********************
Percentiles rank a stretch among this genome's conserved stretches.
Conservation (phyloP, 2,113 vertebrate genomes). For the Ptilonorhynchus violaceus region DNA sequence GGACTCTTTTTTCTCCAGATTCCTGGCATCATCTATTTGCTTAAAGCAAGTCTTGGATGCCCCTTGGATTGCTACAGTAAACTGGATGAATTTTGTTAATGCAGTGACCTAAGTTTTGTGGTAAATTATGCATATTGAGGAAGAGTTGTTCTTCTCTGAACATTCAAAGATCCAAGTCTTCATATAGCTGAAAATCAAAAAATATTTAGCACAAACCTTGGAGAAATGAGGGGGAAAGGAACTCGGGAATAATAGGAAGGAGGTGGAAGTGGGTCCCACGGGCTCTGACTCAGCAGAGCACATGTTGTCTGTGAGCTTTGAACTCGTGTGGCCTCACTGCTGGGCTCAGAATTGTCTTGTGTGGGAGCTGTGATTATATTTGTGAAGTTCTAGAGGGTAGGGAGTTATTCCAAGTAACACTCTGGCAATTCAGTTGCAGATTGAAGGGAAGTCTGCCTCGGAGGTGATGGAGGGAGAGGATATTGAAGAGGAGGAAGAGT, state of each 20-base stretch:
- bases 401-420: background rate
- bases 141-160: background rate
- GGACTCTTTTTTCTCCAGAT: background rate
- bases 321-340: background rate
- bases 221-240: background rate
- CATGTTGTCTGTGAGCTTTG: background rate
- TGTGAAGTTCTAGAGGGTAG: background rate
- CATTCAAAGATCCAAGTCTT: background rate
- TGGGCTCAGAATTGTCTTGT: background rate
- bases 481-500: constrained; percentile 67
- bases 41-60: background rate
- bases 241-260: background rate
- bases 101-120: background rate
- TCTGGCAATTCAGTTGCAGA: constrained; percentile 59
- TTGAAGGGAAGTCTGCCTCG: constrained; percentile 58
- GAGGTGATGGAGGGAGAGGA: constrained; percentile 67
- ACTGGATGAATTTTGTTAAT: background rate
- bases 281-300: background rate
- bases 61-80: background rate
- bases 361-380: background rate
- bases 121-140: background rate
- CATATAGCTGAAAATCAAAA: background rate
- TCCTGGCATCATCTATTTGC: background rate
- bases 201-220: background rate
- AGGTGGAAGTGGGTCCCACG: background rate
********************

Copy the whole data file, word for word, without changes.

Percentiles rank a stretch among this genome's conserved stretches.
Conservation (phyloP, 2,113 vertebrate genomes). For the Ptilonorhynchus violaceus region DNA sequence GGACTCTTTTTTCTCCAGATTCCTGGCATCATCTATTTGCTTAAAGCAAGTCTTGGATGCCCCTTGGATTGCTACAGTAAACTGGATGAATTTTGTTAATGCAGTGACCTAAGTTTTGTGGTAAATTATGCATATTGAGGAAGAGTTGTTCTTCTCTGAACATTCAAAGATCCAAGTCTTCATATAGCTGAAAATCAAAAAATATTTAGCACAAACCTTGGAGAAATGAGGGGGAAAGGAACTCGGGAATAATAGGAAGGAGGTGGAAGTGGGTCCCACGGGCTCTGACTCAGCAGAGCACATGTTGTCTGTGAGCTTTGAACTCGTGTGGCCTCACTGCTGGGCTCAGAATTGTCTTGTGTGGGAGCTGTGATTATATTTGTGAAGTTCTAGAGGGTAGGGAGTTATTCCAAGTAACACTCTGGCAATTCAGTTGCAGATTGAAGGGAAGTCTGCCTCGGAGGTGATGGAGGGAGAGGATATTGAAGAGGAGGAAGAGT, state of each 20-base stretch:
- bases 401-420: background rate
- bases 141-160: background rate
- GGACTCTTTTTTCTCCAGAT: background rate
- bases 321-340: background rate
- bases 221-240: background rate
- CATGTTGTCTGTGAGCTTTG: background rate
- TGTGAAGTTCTAGAGGGTAG: background rate
- CATTCAAAGATCCAAGTCTT: background rate
- TGGGCTCAGAATTGTCTTGT: background rate
- bases 481-500: constrained; percentile 67
- bases 41-60: background rate
- bases 241-260: background rate
- bases 101-120: background rate
- TCTGGCAATTCAGTTGCAGA: constrained; percentile 59
- TTGAAGGGAAGTCTGCCTCG: constrained; percentile 58
- GAGGTGATGGAGGGAGAGGA: constrained; percentile 67
- ACTGGATGAATTTTGTTAAT: background rate
- bases 281-300: background rate
- bases 61-80: background rate
- bases 361-380: background rate
- bases 121-140: background rate
- CATATAGCTGAAAATCAAAA: background rate
- TCCTGGCATCATCTATTTGC: background rate
- bases 201-220: background rate
- AGGTGGAAGTGGGTCCCACG: background rate